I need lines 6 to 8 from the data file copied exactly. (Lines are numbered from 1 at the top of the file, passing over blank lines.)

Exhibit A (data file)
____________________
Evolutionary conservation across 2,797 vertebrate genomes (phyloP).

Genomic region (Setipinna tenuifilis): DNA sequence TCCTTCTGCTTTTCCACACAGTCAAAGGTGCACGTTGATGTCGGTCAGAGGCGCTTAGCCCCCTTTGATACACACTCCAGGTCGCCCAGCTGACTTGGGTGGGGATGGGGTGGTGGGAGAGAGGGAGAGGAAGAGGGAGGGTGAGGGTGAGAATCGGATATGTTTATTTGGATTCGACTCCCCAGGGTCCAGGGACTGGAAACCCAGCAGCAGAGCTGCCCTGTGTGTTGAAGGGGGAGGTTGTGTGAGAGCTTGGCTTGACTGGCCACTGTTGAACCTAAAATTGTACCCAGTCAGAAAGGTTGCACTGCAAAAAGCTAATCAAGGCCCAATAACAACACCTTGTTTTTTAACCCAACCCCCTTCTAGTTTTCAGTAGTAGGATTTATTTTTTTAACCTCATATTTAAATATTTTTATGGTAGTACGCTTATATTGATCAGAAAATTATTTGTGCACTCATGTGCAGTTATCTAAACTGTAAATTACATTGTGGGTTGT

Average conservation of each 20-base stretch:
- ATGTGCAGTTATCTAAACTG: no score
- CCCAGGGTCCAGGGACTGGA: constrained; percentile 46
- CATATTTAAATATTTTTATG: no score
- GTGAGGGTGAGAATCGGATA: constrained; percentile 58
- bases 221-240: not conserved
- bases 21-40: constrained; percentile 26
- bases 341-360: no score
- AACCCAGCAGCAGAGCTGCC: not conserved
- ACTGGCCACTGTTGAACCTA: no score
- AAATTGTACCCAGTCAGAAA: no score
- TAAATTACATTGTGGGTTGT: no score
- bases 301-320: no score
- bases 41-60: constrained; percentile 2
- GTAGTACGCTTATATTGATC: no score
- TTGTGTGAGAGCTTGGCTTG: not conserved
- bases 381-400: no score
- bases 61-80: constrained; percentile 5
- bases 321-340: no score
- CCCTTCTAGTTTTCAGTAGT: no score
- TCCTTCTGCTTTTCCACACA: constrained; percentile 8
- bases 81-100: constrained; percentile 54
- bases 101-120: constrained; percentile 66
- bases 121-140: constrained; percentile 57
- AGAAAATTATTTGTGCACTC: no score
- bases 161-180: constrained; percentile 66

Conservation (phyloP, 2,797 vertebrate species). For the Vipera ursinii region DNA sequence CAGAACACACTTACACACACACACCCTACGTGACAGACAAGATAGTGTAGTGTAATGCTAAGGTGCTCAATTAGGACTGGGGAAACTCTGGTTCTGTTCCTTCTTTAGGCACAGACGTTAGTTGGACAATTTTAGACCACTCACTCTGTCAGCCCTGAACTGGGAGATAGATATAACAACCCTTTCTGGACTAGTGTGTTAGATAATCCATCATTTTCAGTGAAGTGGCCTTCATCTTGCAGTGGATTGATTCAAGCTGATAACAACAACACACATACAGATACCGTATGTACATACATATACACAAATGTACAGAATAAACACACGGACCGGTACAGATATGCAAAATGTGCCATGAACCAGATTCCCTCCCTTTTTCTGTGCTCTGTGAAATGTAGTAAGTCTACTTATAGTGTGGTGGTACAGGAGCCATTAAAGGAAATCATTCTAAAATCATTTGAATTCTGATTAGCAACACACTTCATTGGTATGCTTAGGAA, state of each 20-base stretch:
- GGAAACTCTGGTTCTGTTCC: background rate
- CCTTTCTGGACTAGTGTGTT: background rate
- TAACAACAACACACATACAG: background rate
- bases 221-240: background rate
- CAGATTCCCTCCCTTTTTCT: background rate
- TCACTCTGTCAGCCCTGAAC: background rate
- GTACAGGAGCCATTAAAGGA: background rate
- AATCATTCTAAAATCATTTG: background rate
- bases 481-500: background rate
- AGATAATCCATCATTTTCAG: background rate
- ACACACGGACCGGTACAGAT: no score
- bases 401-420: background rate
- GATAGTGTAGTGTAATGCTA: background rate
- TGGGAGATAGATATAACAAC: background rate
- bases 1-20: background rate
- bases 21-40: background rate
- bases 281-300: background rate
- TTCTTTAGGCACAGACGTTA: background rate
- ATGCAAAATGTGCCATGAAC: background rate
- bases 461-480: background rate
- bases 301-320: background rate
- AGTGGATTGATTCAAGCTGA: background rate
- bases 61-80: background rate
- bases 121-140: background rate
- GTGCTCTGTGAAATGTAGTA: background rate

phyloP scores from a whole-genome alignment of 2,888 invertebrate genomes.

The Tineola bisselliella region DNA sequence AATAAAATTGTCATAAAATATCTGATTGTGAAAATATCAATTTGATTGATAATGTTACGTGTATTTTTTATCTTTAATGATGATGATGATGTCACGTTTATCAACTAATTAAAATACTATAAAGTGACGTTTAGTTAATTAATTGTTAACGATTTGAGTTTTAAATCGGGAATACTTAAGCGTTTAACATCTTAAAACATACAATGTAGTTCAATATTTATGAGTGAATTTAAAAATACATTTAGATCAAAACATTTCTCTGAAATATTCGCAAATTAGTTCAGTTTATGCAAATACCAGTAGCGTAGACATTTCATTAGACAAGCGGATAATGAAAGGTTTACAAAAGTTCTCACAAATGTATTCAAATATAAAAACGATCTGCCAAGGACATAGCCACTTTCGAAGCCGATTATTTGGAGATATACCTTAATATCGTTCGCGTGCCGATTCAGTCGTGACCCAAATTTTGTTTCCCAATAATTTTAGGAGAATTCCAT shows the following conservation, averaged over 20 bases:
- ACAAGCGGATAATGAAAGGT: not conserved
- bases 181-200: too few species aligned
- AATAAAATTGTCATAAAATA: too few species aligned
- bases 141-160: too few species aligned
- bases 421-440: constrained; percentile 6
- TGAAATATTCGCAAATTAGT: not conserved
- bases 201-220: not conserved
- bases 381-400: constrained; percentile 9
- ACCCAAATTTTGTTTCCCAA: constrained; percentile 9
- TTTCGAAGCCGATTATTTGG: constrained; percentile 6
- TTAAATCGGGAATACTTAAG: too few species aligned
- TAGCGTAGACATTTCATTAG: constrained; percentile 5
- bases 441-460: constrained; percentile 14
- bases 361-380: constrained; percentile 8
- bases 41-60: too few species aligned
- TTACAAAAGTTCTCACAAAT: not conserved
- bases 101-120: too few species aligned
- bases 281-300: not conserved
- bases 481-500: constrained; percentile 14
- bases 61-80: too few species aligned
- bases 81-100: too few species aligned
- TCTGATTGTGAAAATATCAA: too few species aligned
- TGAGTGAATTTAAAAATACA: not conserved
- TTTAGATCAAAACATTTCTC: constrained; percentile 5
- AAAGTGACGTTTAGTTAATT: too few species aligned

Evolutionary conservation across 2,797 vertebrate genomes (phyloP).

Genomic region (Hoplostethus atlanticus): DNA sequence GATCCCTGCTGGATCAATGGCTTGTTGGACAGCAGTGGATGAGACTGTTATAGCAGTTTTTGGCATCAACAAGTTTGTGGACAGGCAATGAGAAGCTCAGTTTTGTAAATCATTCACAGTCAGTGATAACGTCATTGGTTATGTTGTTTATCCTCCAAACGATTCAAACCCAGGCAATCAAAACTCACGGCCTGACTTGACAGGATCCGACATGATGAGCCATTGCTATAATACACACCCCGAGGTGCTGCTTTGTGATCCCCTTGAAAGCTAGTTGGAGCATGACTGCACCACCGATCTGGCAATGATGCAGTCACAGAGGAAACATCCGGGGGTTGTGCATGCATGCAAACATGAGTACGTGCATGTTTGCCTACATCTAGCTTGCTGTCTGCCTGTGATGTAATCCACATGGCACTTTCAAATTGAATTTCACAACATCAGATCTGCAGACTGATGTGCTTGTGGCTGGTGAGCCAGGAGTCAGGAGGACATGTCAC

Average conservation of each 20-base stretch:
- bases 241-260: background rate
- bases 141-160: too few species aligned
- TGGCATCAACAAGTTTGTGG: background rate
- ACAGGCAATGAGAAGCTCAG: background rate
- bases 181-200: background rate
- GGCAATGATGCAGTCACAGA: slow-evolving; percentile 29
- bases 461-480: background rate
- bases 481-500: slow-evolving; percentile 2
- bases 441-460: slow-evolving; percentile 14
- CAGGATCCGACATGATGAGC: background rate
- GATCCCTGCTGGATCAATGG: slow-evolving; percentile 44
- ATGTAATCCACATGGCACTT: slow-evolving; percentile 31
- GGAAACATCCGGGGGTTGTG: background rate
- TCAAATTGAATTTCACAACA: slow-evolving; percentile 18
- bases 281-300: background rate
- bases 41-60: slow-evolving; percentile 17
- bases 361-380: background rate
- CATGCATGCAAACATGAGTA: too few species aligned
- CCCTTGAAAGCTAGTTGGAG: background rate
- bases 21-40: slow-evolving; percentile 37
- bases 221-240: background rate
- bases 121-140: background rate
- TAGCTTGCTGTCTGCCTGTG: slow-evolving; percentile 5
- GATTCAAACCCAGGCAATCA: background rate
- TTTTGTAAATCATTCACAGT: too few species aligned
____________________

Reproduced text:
- CATATTTAAATATTTTTATG: no score
- GTGAGGGTGAGAATCGGATA: constrained; percentile 58
- bases 221-240: not conserved